- 18 . Murder At Muirfield – Episode 18
- 19 . Murder At Muirfield – Episode 19
- 20 . Murder At Muirfield – Episode 20
- 21 . Murder At Muirfield – Episode 21
- 22 . Murder At Muirfield – Episode 22
- 23 . Murder At Muirfield – Episode 23
- 24 . Murder At Muirfield – Episode 24
I ADMIT I was nervous that evening, standing ready to go upstairs with a tureen of soup in my hands. Bill and Mr Joseph were already gone.
“Hurry up!” Mrs Pearson shouted, flapping her hands at me as if I were a stray chicken. “The soup will get cold with you hovering there. Get going.”
I clutched the tureen as if my life depended on it and went upstairs. I tried to remember Mr Joseph’s quick instructions. He’d snapped them out, distracted by his own tasks.
All I could remember was not to speak, not to lean over the guests and definitely not to spill the soup.
Despite my nerves, I enjoyed it. All I had to do was set the soup tureen on the sideboard for Bill to serve. Mr Joseph poured the wine.
The guests were chatty and didn’t care who gave them their food as long as they got some, or so it appeared.
Mrs Dawton’s flinty eyes darted towards us, but she was soon taken up in conversation by the gentleman next to her.
I stood as I’d been instructed, back to the wall, waiting to be ordered about. My face blank, I was able to observe all that went on.
What fun it was! I zoned in to Mr Dawton’s voice. He was stroking his bristling whiskers and telling his listeners about his plants. My senses prickled when I heard Adam’s name.
“He’s a fine gardener. I’m lucky to have him. He can make anything grow. Why, if I get a special package of seeds from America, he can take those fellows and within months I have a collection of plants worth a pocketful of gold. There is not a garden in Scotland that can match Muirfield’s for variety and exotic species.”
His dining companions looked suitably impressed. So was I. I’d no idea the plants were so valuable. A pocketful of gold. Really? That was interesting.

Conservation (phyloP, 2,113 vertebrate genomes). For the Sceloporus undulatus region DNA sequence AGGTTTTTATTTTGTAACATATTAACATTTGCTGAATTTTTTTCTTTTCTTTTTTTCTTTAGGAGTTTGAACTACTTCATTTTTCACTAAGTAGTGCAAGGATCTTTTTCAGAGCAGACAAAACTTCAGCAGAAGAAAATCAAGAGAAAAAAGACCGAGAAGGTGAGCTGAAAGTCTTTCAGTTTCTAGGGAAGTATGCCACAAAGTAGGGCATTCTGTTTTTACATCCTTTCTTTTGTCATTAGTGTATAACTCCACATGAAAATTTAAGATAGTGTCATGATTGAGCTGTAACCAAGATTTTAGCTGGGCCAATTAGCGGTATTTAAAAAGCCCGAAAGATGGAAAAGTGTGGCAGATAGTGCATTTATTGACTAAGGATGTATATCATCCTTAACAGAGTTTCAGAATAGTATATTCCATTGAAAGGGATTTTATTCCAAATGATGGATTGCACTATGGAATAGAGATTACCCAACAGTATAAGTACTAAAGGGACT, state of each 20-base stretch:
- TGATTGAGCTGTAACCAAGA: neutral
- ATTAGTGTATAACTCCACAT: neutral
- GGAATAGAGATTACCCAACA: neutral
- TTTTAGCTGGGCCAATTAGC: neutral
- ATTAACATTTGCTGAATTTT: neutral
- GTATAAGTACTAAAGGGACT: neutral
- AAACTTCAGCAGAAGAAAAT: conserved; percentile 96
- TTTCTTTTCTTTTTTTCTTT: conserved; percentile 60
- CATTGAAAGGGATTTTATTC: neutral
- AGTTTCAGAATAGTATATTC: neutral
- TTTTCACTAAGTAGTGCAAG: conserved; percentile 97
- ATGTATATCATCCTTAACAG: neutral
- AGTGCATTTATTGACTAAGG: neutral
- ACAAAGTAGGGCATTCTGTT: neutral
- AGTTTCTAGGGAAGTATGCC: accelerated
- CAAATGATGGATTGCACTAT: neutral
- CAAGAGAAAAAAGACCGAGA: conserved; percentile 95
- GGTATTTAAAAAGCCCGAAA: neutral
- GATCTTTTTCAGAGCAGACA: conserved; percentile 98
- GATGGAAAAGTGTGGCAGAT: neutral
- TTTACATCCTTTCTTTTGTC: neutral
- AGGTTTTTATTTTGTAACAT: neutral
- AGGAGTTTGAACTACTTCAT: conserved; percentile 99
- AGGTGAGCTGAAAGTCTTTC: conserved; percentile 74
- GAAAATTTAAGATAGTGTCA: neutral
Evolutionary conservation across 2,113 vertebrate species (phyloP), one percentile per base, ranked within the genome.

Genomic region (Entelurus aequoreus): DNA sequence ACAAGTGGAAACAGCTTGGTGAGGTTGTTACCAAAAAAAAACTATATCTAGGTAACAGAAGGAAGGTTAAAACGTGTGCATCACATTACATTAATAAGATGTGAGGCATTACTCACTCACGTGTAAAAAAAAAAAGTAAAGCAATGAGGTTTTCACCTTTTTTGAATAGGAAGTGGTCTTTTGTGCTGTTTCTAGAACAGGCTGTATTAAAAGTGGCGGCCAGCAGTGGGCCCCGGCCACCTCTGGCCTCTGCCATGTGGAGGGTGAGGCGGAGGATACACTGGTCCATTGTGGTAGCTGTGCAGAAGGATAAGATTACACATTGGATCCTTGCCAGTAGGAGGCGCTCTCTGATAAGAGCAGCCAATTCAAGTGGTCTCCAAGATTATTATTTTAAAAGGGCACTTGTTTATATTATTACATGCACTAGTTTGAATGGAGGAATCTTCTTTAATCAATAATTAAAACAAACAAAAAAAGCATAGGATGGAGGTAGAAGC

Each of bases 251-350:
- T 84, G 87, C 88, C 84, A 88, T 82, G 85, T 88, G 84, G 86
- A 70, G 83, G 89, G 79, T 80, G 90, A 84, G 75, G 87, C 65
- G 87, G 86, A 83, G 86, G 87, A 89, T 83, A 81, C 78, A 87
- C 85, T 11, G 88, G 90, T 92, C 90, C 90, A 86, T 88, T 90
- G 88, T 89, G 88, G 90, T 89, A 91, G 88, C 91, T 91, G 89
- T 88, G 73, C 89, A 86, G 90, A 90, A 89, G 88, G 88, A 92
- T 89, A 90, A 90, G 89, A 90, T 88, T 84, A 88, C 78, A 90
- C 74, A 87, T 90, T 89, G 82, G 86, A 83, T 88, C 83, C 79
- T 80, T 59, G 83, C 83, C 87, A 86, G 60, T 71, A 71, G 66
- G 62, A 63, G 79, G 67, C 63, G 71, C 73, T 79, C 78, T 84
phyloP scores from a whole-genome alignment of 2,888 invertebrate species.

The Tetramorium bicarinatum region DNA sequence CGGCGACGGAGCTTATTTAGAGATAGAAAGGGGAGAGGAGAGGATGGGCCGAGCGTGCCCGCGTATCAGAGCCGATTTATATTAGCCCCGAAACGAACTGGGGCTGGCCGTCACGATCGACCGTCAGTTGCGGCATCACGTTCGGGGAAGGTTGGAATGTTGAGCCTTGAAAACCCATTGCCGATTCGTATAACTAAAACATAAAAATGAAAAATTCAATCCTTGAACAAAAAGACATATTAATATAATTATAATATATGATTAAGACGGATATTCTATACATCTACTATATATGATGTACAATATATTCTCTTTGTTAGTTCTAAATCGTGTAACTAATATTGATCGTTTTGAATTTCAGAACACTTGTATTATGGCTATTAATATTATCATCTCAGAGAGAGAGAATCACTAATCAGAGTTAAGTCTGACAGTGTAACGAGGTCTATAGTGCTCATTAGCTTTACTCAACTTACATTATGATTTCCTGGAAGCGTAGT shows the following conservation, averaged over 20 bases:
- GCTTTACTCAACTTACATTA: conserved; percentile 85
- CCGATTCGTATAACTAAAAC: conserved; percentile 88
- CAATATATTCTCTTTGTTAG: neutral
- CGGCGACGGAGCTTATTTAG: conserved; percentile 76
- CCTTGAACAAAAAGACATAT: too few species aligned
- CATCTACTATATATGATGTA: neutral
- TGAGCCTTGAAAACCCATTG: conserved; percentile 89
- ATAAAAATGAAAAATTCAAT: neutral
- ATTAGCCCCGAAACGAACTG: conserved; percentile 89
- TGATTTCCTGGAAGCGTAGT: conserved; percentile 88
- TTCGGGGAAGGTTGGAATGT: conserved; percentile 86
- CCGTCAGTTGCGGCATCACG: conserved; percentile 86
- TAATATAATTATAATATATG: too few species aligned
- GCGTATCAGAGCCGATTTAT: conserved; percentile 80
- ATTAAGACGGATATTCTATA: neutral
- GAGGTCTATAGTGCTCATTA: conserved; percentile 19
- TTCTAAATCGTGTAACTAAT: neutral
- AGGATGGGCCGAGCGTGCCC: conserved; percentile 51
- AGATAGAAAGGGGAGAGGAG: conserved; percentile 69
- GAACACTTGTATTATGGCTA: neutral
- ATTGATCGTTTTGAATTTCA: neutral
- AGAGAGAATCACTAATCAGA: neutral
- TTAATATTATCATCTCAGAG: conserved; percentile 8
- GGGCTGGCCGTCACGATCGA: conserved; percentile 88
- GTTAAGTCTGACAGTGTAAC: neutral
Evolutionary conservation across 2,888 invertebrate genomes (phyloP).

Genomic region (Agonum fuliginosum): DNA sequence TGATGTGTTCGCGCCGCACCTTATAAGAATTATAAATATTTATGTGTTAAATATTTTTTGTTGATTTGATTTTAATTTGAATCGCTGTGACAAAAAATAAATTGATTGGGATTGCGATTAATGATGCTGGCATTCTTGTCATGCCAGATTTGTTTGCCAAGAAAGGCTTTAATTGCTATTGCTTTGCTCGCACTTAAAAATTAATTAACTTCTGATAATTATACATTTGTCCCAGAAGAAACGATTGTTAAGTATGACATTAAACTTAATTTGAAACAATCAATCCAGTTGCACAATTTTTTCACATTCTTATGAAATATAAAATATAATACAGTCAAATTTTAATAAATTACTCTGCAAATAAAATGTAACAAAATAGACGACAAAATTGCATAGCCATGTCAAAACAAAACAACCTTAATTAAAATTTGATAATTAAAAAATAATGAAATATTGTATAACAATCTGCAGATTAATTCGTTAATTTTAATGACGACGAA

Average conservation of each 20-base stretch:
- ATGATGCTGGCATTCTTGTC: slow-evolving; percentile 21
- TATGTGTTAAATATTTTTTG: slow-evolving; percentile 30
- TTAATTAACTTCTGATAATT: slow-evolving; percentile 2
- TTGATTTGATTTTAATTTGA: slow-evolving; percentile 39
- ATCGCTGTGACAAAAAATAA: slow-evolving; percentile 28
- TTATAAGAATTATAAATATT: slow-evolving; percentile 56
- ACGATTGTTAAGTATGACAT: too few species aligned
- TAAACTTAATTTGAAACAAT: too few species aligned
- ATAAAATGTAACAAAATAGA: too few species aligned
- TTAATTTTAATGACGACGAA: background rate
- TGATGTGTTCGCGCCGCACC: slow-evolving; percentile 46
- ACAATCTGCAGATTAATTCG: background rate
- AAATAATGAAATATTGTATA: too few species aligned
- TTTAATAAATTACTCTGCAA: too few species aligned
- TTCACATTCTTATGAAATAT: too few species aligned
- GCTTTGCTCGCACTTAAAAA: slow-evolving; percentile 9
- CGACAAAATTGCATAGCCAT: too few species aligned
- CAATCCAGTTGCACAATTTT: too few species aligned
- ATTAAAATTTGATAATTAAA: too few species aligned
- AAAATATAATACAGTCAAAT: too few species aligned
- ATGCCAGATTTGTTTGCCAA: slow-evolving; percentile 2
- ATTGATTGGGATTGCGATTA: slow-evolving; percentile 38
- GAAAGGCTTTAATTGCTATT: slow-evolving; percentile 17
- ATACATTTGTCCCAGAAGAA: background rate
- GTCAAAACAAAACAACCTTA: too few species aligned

I was proud to hear Adam’s praises being sung by Mr Dawton. I was going to be marrying an important man. There was no doubt in my mind now that we’d get a cottage if Adam asked.
* * * *
Later, it was the party we’d all been waiting for. Cook and Janet had created a lovely buffet for the family upstairs. Gracie and I helped to lay it all out.
“It’s traditional, you see,” Mrs Pearson said when she saw me staring. “It’s only this once in the year. They help themselves and we get the evening off. And don’t you worry, there’ll be plenty of good food for us tonight, too. I’ve been working hard for this day.”
“You’ve done a wonderful job,” I said, and was rewarded with a beaming smile.
Gracie and I went up to our room to change.
I had one decent dress. It was a pretty shade of blue, like a summer evening sky. The wrists and collar had a tiny tracing of lace and I knew it flattered me.
I had no slippers and had to be content with my laced boots. They wouldn’t be visible under my hems, I hoped.
“You look beautiful.” Gracie sighed once I was ready.
“This is a hand-me-down from Mrs Collington, my previous employer,” I explained. “Luckily she was about my size and very generous with her cast-offs. I don’t have a shawl quality enough to go with it, but I’ll manage. You look very nice, too.”
Gracie wore a dove-grey gown. It was plain but clean and serviceable. I didn’t ask but guessed it, too, was a cast-off, perhaps from the church collections. It wasn’t as if Gracie’s family had money for good clothes.
I shook out my hair into a softer style and threw my cap on the bed. Gracie did the same and we laughed in our freedom.
“Let’s go and enjoy the party,” Gracie said, linking arms with me and pulling me along with her.
Downstairs, the Muirfield staff and the visiting servants were milling about. The table and chairs had been pushed to one side of the room.
Mrs Pearson, true to her word, had set out a feast. Gracie and I picked up plates and joined the queue. I glanced about for Adam. Surely he’d come? He knew I’d be there.
Someone had a fiddle and began to play. At once, couples formed and a dance started. It was cramped, but no-one seemed to care. I stared about, looking for that familiar face.
“He won’t come,” Bill said in my ear. “He never does. Will you dance with me? I’m a poor substitute, I know, but we’re friends after all.”
I hesitated. Bill had cleaned up well. Out of his footman’s uniform he looked older and more confident. It would be churlish to refuse a dance. So I nodded and he took my hands and led me on to the dance floor.
The tempo of the fiddle picked up. It was a country dance and one I knew well. It required gusto, stomping feet and whooping.
I let it all out and felt myself laughing. Bill’s shining eyes caught mine. For a while I forgot Adam and let the dance engulf me.